TRR

After Milwaukee opened its Stacy Street Container facility, Milwaukee had over 50% of the Container traffic, as against BN's three mainlines, and the UP.

 
Has Seattle ever been a competitive port for containers in the PNW? For the West Coast period? You also fail to realize UP has access to the Ports of Los Angeles/Long Beach, Port of Oakland which has always produced substantial TEU loading for UP vs. The Port of Seattle... Considering Seattle has small dislocated terminals in its Port district. Which dock(s) was this +50% loading coming from? T5? T18? It seems you're not familiar with the inefficient operations at the port of Seattle.. 
 

TRR

Mark Meyer: "Examples: Grain train Great Falls to Longview, 100% more expensive via NewMil; Chicago to Portland, five major grades on NewMil versus zero on BN); Seattle to Chicago, four major grades on NewMil versus two on BN).:

We don't actually know that. You made it up.

What we DO know is that no shipper would make a decision the way that Mark Meyer proposes. Why would they?

Mark Meyer has never "shipped" an ounce of freight in his entire life.

 

 

The same could be said about you as well... CP for example had a thing called the Rogers Pass Project back in the 80's for a reason... A key role in moving freight is using the least amount of assets to move as much as possible from point A to B. Which requires a low grade efficient routing... Facts say the Milwaukee did not have that..

 
Rahhhhhhhhh!!!!
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Posted by Vermontanan2 on Monday, June 21, 2021 12:01 AM
TRR
These were Train #261's running times, with its fast, high value, freight.
"District Mileage Avg. MPH (incl. work) (excl. work)
Bensenville - Aberdeen 700 42.2 52.2 mph
Aberdeen - Harlowton 629 44.7 46.3 mph
Harlowton - Avery 438 39.8 43.0 mph
Avery - Tide Flats 419 28.2 31.8 mph
 
"You will note, this is a train in mountain territory that is averaging 43 mph in the Rocky Mountains between Harlowton and Avery, over three mountain ranges. A truck would be pushing it to achieve that average.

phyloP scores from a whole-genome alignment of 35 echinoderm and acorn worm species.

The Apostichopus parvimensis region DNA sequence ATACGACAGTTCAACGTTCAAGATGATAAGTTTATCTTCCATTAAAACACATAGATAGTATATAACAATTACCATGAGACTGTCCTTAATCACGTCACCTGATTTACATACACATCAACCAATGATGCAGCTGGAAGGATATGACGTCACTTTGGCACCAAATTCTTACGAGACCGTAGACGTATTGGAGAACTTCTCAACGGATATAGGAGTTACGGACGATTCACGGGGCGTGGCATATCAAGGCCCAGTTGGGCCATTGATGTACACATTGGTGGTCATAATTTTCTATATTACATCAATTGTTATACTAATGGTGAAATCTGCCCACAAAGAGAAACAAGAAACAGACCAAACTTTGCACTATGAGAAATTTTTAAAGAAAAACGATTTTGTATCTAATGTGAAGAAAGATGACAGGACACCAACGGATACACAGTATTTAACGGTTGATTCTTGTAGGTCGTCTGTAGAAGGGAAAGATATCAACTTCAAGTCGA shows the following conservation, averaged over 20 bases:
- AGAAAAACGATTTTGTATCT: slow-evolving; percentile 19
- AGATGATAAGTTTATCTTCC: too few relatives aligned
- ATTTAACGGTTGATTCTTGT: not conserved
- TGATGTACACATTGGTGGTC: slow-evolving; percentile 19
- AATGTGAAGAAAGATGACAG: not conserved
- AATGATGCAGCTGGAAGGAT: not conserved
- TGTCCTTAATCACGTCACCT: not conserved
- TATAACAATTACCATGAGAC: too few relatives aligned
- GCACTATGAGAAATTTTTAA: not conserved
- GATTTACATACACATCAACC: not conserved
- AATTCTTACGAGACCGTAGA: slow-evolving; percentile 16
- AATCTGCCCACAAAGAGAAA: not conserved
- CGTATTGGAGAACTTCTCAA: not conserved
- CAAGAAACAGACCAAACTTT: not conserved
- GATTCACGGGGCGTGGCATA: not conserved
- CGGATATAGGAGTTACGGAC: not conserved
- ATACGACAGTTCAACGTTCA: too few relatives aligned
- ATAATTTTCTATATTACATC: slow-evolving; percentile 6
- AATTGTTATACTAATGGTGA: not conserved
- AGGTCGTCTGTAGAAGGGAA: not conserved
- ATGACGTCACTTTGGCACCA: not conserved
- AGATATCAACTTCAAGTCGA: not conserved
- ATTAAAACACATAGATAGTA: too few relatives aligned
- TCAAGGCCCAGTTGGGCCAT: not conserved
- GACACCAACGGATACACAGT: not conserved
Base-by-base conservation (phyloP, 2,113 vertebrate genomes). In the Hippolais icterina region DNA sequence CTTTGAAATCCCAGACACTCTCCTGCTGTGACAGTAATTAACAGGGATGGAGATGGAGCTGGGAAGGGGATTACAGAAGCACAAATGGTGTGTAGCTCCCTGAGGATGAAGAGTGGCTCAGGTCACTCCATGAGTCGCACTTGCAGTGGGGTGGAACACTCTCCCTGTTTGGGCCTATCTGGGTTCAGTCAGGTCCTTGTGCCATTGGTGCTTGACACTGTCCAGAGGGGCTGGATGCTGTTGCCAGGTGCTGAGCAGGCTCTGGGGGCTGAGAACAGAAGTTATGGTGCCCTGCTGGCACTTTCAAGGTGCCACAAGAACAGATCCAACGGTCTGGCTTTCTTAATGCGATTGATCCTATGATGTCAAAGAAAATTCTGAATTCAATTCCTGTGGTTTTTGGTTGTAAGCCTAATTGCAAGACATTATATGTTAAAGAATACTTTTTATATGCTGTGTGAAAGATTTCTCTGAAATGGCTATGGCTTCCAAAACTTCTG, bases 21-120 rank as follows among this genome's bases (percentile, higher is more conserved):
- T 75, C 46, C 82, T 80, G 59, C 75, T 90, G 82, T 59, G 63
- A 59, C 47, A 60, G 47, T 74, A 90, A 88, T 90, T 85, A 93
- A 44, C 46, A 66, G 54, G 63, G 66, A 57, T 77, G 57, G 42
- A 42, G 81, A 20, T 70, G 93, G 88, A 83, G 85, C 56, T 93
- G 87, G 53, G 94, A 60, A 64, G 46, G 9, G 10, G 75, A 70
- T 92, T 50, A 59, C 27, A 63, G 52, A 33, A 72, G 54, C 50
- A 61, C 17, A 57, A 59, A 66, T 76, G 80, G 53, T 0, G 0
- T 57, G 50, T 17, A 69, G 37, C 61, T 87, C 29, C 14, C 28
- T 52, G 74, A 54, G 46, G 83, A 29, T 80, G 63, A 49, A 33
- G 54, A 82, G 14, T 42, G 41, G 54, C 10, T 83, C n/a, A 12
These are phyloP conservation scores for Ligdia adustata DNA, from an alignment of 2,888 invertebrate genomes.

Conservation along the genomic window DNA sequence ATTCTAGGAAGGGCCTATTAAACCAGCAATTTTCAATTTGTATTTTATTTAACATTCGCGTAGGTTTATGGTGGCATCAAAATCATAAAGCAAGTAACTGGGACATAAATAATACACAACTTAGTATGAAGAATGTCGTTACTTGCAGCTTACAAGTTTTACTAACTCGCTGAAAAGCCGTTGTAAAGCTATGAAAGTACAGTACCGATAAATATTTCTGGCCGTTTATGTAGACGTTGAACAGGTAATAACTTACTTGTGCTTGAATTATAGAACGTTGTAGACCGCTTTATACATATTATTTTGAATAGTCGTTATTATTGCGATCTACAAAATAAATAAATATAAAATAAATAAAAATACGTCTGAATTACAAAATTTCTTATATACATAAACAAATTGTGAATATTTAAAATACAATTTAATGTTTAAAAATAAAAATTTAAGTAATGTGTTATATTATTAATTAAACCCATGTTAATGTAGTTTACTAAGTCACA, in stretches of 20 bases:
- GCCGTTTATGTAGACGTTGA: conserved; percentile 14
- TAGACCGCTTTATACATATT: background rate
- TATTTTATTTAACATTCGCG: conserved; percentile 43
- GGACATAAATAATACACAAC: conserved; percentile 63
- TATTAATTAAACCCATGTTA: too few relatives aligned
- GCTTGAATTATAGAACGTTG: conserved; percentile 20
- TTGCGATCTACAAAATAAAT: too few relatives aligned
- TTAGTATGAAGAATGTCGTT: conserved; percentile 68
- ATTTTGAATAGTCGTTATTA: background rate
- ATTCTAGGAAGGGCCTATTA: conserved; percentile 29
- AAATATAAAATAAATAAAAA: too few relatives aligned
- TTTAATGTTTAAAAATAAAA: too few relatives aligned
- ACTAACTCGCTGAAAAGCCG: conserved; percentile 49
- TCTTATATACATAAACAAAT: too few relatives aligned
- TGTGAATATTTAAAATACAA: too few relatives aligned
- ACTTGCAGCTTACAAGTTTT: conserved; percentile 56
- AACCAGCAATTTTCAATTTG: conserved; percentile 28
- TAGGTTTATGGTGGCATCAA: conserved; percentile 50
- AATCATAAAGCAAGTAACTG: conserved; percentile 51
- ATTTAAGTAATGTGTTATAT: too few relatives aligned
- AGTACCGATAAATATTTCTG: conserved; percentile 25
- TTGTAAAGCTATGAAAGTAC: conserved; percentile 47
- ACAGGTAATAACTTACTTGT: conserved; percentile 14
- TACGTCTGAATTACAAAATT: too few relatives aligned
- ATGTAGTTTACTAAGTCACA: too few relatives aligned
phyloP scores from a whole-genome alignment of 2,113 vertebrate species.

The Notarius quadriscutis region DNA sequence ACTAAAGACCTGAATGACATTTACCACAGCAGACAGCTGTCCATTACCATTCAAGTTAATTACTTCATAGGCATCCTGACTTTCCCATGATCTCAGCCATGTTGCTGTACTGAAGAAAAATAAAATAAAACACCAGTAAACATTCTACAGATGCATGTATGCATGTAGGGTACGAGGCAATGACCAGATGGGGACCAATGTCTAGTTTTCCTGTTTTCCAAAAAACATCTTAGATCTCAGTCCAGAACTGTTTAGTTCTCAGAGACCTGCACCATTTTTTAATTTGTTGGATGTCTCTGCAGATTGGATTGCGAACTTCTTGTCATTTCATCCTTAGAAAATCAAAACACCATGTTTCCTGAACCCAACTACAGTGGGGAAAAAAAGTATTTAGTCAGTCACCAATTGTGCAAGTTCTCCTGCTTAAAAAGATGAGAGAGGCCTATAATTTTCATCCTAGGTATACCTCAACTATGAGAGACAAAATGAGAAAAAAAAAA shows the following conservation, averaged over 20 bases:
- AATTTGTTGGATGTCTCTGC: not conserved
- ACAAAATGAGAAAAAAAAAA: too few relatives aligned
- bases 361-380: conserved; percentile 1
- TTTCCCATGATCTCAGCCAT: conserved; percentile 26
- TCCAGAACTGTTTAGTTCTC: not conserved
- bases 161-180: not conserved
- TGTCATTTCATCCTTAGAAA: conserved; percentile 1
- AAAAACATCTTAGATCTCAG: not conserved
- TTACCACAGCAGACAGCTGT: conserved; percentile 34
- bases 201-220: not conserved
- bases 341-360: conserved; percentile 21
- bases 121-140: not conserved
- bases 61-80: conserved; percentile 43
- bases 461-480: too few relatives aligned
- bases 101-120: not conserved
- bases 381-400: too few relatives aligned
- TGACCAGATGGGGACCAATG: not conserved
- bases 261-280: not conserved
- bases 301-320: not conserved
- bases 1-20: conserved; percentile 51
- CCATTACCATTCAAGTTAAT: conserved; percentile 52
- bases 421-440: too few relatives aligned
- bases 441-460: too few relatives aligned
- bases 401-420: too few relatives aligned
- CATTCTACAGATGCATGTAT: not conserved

"The 10 mph difference between "includes work" and "excludes work" on the Bensenville-Aberdeen portion -- the largest such difference -- is due to four pickups and the St. Paul fill set-off -- the most "work" of the entire trip, and the blocking done on # 261 flat switching at Aberdeen which took about an hour. This got the train out of Bensenville quickly, and gave it to a yard for which nothing else got in the way."
 
The "longest hauls in the country," with the premium freight. So popular that, in addition to #263 and #264, the pre-existing Hotshots, that beat GN's offerings by 17 hours, the new hotshots, #261 and #262, beat GN's "Best" by over a day. At 3,000 tons, the traffic was so popular that Milwaukee had to add an additional section, each, of #261 AND #261. After that, Milwaukee had to start adding tonnage. From a strict limit of 3,000 tons, to handle the demand, tonnage increased to 4,000 and 5,000 tons AND two additional trains, AND additional sections of #263 and #264.
What’s this, the fourth time in this thread Mr. Sol has repeated this?  Doesn’t matter, just like the other times.  The “fast” 261 (XL Special) train debuted in late 1963.  By early 1964, GN’s running time was within 6 hours (with a much heavier train), and matched (with a much heavier train) the Milwaukee’s schedule by 1968.  And, unlike the Milwaukee, the GN didn’t need to discontinue its passenger trains to do it.  By 1971, BN started a Chicago-Seattle train (3) which was 5 hours faster than the XL Special and an even faster sister train (23) by 1973.  In Mr. Sol’s world, evidently, if you field the fastest train once, you’re the speed champion for all time.  Whatever he wants to think.  But as we all know, the Milwaukee’s biggest failure was its inability to sustain its traffic.